Fenella illustrated children books by David Gentleman
In 1966, David Gentleman designed a series of four illustrated children books about a little girl on holiday. In addition to Greece and Ireland, Fenella also travelled to Spain and the south of France. The books were released in 1967 by Jonathan Cape Ltd., London.
The type for the titles is a combination of two heavily decorated and shaded display typefaces. The first one is an ornamented fat face known in the mid-20th century as Macdonald. It has been revived digitally as Bodoni Ornamental by Michael Hagemann of Font Mesa. The second one goes back to a typeface from c. 1820 by the Paris-based foundry of Joseph Gillé. It was adopted by Deberny & Peignot, where it went under the name of Lettres Ombrées Ornées. Dieter Steffmann made a freely available (but unsatisfactory and limited) digitization of the same name in 2002. José Jiménez’ commercial version, Parisian Ornamentals (2010), is even worse and maybe derived from the freebie. If you happen to know more about the origin of the historic typeface designs, I’d be grateful for any pointers [see comments]. The italic fat face is Thorowgood.
You can see two interior pages from Fenella in the South of France on the website of Picturebook Museum.
2 Comments on “Fenella illustrated children books by David Gentleman”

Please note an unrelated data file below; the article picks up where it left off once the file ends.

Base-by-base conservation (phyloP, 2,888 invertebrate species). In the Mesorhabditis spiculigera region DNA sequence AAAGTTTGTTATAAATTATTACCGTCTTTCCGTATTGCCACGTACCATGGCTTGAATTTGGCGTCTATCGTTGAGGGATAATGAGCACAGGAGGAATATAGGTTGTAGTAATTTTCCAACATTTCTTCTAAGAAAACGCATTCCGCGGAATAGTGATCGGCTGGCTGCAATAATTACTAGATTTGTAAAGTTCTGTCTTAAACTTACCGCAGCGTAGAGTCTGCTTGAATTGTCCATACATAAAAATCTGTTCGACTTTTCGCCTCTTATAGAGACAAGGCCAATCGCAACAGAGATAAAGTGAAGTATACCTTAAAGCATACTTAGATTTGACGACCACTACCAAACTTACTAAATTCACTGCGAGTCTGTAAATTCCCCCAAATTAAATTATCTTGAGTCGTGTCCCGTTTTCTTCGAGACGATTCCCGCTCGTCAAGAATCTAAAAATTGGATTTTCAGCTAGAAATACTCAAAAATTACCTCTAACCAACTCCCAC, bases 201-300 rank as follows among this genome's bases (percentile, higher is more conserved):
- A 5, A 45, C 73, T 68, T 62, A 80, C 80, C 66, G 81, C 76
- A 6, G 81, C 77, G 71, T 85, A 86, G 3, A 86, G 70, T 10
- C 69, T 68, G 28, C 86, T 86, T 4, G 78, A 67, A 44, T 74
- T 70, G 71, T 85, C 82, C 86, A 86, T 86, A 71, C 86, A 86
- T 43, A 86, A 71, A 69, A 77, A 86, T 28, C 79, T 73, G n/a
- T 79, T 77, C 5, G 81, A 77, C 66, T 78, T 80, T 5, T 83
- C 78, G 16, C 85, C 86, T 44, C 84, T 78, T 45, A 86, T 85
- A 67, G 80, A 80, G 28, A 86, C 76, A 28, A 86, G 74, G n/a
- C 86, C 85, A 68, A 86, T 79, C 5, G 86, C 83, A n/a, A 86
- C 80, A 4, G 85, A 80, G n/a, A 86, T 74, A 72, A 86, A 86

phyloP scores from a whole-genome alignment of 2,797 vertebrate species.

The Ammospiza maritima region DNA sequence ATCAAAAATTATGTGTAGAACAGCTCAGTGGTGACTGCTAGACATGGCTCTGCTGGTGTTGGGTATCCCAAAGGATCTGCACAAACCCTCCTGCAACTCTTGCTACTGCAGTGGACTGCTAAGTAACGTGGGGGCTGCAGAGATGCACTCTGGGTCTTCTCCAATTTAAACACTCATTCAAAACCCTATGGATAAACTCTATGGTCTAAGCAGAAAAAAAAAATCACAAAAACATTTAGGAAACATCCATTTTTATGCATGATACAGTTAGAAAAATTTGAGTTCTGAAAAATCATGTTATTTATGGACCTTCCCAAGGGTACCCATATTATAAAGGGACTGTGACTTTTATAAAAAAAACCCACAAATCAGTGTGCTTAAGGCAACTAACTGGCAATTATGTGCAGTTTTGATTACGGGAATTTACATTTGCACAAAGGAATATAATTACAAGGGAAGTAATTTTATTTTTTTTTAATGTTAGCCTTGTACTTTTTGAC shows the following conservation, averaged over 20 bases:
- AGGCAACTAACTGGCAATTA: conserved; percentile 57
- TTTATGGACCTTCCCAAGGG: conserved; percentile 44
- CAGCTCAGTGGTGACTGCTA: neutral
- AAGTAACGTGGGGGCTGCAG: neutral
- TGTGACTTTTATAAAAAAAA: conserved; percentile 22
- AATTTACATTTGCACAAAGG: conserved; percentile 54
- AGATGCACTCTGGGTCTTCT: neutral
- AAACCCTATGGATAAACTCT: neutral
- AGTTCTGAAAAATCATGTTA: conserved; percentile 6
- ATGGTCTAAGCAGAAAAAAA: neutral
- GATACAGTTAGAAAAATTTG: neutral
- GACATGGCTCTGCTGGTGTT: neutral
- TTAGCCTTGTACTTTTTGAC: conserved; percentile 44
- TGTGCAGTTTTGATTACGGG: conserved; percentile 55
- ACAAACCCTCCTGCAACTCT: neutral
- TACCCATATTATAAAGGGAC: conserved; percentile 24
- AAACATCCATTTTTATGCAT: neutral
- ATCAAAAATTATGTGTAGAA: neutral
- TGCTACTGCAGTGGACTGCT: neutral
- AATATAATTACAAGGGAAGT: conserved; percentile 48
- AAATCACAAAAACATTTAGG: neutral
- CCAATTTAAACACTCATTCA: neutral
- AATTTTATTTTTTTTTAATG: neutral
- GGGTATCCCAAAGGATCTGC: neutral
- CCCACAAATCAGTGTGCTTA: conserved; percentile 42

Some great use of these lovely alphabets. I can tell you where Macdonald came from–it’s discussed in James Mosley and Julia Horsfall’s magisterial introduction to the Imprimit edition of the Pouchée alphabets, although it’s a bit of a sad story. “Shortly after the Second World War, Mr. William Webb, a typographic designer, was working at a printing office in Maryport, Cumberland, which possessed a set of ornamental capitals engraved on wood, one inch and three-quarters or just over ten lines of pica in height. Mr. Webb’s proofs of this alphabet, which he named 'Macdonald’ after its owner, were published on a reduced scale in 1952,[citation: ”Paul Arthur, 'Macdonald’, Graphis, vol. 8, no. 40 (1952), pp 178–9. It was used by Robert Harling for the cover of Alphabet and Image, no. 5 (1947).”] but the original blocks were probably destroyed." But I didn’t know it had got to Lettera (which I really should read sometime!) and they don’t mention it either (they got the reproduction rights from Graphis). The article is well worth reading. One point made in the introduction is that these letters may only have been popular for a very short time: “it is possible to conclude that most of the large English decorated types were produced during a period of hardly more than a dozen years.” And that they may sometimes have been made by smaller concerns, outside the mainstream, large-scale type-founding industry-notably, the Macdonald design and another one they mention that had been found in a London antiques shop don’t appear in any contemporary specimen.
Oh, that’s smashing! Thank you for sharing this info, Blythwood. I have updated the typeface page.
Regarding Lettera: It’s certainly a fascinating, beautiful, and influential book series. There isn’t much to read, though. Apart from the trilingual preface, it’s “just” a collection of alphabets and lettering samples. I add this to avoid disappointment.
Macdonald was also adopted for dry-transfer lettering by American manufacturer Formatt. Lettera strikes me as a more likely source for these book covers. In addition to Macdonald, Lettres Ombrées Ornées and Thorowgood Italic are reproduced in the first volume of Lettera as well.